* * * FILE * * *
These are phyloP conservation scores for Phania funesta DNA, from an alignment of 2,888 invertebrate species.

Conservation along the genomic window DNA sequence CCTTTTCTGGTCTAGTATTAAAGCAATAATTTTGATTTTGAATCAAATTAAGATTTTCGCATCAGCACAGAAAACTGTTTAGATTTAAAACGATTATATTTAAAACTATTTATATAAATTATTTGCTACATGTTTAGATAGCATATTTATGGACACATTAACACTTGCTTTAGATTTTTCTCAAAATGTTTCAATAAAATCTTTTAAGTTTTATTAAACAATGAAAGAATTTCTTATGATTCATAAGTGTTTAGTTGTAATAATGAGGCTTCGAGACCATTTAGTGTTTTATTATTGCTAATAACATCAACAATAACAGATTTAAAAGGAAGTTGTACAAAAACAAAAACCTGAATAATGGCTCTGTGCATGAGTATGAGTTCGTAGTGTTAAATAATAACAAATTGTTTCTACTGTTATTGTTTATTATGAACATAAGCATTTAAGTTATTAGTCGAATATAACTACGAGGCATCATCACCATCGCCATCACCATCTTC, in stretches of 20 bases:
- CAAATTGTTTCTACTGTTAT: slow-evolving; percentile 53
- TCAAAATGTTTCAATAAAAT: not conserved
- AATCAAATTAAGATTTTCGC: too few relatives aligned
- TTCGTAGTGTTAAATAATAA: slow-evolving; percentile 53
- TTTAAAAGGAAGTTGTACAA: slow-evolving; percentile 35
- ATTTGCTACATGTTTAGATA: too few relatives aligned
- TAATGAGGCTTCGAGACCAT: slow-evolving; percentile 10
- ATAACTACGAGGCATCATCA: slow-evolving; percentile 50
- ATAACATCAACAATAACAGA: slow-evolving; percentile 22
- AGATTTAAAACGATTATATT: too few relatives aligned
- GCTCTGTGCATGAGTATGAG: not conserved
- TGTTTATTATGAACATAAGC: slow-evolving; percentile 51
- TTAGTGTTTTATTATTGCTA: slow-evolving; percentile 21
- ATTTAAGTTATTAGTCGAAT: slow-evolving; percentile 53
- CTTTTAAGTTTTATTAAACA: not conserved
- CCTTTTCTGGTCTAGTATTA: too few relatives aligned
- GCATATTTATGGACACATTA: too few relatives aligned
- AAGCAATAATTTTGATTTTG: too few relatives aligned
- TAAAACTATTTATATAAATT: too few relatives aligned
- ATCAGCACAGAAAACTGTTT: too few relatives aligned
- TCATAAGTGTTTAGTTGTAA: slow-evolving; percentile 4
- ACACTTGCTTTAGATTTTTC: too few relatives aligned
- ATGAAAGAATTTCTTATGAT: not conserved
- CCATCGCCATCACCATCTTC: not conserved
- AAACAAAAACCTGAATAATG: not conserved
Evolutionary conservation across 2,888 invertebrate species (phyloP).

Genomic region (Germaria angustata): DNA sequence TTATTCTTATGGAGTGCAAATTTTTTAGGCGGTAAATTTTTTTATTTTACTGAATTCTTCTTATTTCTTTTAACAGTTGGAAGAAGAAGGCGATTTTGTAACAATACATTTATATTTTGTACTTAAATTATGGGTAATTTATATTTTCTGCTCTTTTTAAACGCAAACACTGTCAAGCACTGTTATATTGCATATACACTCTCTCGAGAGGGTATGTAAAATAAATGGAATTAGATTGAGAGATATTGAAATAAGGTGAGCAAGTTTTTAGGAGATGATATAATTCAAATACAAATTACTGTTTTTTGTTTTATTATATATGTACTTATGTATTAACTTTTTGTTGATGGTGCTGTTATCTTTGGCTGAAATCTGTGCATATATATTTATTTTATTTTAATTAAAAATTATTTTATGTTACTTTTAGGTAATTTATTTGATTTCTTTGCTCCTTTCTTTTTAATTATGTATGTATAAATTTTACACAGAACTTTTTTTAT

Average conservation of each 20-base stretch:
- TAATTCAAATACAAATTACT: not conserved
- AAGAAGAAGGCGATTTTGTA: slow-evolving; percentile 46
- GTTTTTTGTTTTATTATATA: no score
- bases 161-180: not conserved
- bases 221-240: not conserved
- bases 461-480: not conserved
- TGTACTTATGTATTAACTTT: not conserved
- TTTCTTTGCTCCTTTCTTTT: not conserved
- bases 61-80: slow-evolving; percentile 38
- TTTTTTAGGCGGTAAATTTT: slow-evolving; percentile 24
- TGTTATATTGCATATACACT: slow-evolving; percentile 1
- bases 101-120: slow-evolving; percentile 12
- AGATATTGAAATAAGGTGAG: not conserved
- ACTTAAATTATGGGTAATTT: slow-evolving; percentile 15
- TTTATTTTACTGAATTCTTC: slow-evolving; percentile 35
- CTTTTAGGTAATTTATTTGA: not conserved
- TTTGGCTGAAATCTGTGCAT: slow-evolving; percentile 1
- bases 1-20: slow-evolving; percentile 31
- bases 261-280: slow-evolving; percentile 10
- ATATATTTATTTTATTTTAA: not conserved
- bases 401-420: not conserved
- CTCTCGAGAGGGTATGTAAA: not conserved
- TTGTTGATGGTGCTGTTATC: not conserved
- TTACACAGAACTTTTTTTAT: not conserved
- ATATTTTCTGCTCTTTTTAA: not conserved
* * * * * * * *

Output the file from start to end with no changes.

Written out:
These are phyloP conservation scores for Phania funesta DNA, from an alignment of 2,888 invertebrate species.

Conservation along the genomic window DNA sequence CCTTTTCTGGTCTAGTATTAAAGCAATAATTTTGATTTTGAATCAAATTAAGATTTTCGCATCAGCACAGAAAACTGTTTAGATTTAAAACGATTATATTTAAAACTATTTATATAAATTATTTGCTACATGTTTAGATAGCATATTTATGGACACATTAACACTTGCTTTAGATTTTTCTCAAAATGTTTCAATAAAATCTTTTAAGTTTTATTAAACAATGAAAGAATTTCTTATGATTCATAAGTGTTTAGTTGTAATAATGAGGCTTCGAGACCATTTAGTGTTTTATTATTGCTAATAACATCAACAATAACAGATTTAAAAGGAAGTTGTACAAAAACAAAAACCTGAATAATGGCTCTGTGCATGAGTATGAGTTCGTAGTGTTAAATAATAACAAATTGTTTCTACTGTTATTGTTTATTATGAACATAAGCATTTAAGTTATTAGTCGAATATAACTACGAGGCATCATCACCATCGCCATCACCATCTTC, in stretches of 20 bases:
- CAAATTGTTTCTACTGTTAT: slow-evolving; percentile 53
- TCAAAATGTTTCAATAAAAT: not conserved
- AATCAAATTAAGATTTTCGC: too few relatives aligned
- TTCGTAGTGTTAAATAATAA: slow-evolving; percentile 53
- TTTAAAAGGAAGTTGTACAA: slow-evolving; percentile 35
- ATTTGCTACATGTTTAGATA: too few relatives aligned
- TAATGAGGCTTCGAGACCAT: slow-evolving; percentile 10
- ATAACTACGAGGCATCATCA: slow-evolving; percentile 50
- ATAACATCAACAATAACAGA: slow-evolving; percentile 22
- AGATTTAAAACGATTATATT: too few relatives aligned
- GCTCTGTGCATGAGTATGAG: not conserved
- TGTTTATTATGAACATAAGC: slow-evolving; percentile 51
- TTAGTGTTTTATTATTGCTA: slow-evolving; percentile 21
- ATTTAAGTTATTAGTCGAAT: slow-evolving; percentile 53
- CTTTTAAGTTTTATTAAACA: not conserved
- CCTTTTCTGGTCTAGTATTA: too few relatives aligned
- GCATATTTATGGACACATTA: too few relatives aligned
- AAGCAATAATTTTGATTTTG: too few relatives aligned
- TAAAACTATTTATATAAATT: too few relatives aligned
- ATCAGCACAGAAAACTGTTT: too few relatives aligned
- TCATAAGTGTTTAGTTGTAA: slow-evolving; percentile 4
- ACACTTGCTTTAGATTTTTC: too few relatives aligned
- ATGAAAGAATTTCTTATGAT: not conserved
- CCATCGCCATCACCATCTTC: not conserved
- AAACAAAAACCTGAATAATG: not conserved
Evolutionary conservation across 2,888 invertebrate species (phyloP).

Genomic region (Germaria angustata): DNA sequence TTATTCTTATGGAGTGCAAATTTTTTAGGCGGTAAATTTTTTTATTTTACTGAATTCTTCTTATTTCTTTTAACAGTTGGAAGAAGAAGGCGATTTTGTAACAATACATTTATATTTTGTACTTAAATTATGGGTAATTTATATTTTCTGCTCTTTTTAAACGCAAACACTGTCAAGCACTGTTATATTGCATATACACTCTCTCGAGAGGGTATGTAAAATAAATGGAATTAGATTGAGAGATATTGAAATAAGGTGAGCAAGTTTTTAGGAGATGATATAATTCAAATACAAATTACTGTTTTTTGTTTTATTATATATGTACTTATGTATTAACTTTTTGTTGATGGTGCTGTTATCTTTGGCTGAAATCTGTGCATATATATTTATTTTATTTTAATTAAAAATTATTTTATGTTACTTTTAGGTAATTTATTTGATTTCTTTGCTCCTTTCTTTTTAATTATGTATGTATAAATTTTACACAGAACTTTTTTTAT

Average conservation of each 20-base stretch:
- TAATTCAAATACAAATTACT: not conserved
- AAGAAGAAGGCGATTTTGTA: slow-evolving; percentile 46
- GTTTTTTGTTTTATTATATA: no score
- bases 161-180: not conserved
- bases 221-240: not conserved
- bases 461-480: not conserved
- TGTACTTATGTATTAACTTT: not conserved
- TTTCTTTGCTCCTTTCTTTT: not conserved
- bases 61-80: slow-evolving; percentile 38
- TTTTTTAGGCGGTAAATTTT: slow-evolving; percentile 24
- TGTTATATTGCATATACACT: slow-evolving; percentile 1
- bases 101-120: slow-evolving; percentile 12
- AGATATTGAAATAAGGTGAG: not conserved
- ACTTAAATTATGGGTAATTT: slow-evolving; percentile 15
- TTTATTTTACTGAATTCTTC: slow-evolving; percentile 35
- CTTTTAGGTAATTTATTTGA: not conserved
- TTTGGCTGAAATCTGTGCAT: slow-evolving; percentile 1
- bases 1-20: slow-evolving; percentile 31
- bases 261-280: slow-evolving; percentile 10
- ATATATTTATTTTATTTTAA: not conserved
- bases 401-420: not conserved
- CTCTCGAGAGGGTATGTAAA: not conserved
- TTGTTGATGGTGCTGTTATC: not conserved
- TTACACAGAACTTTTTTTAT: not conserved
- ATATTTTCTGCTCTTTTTAA: not conserved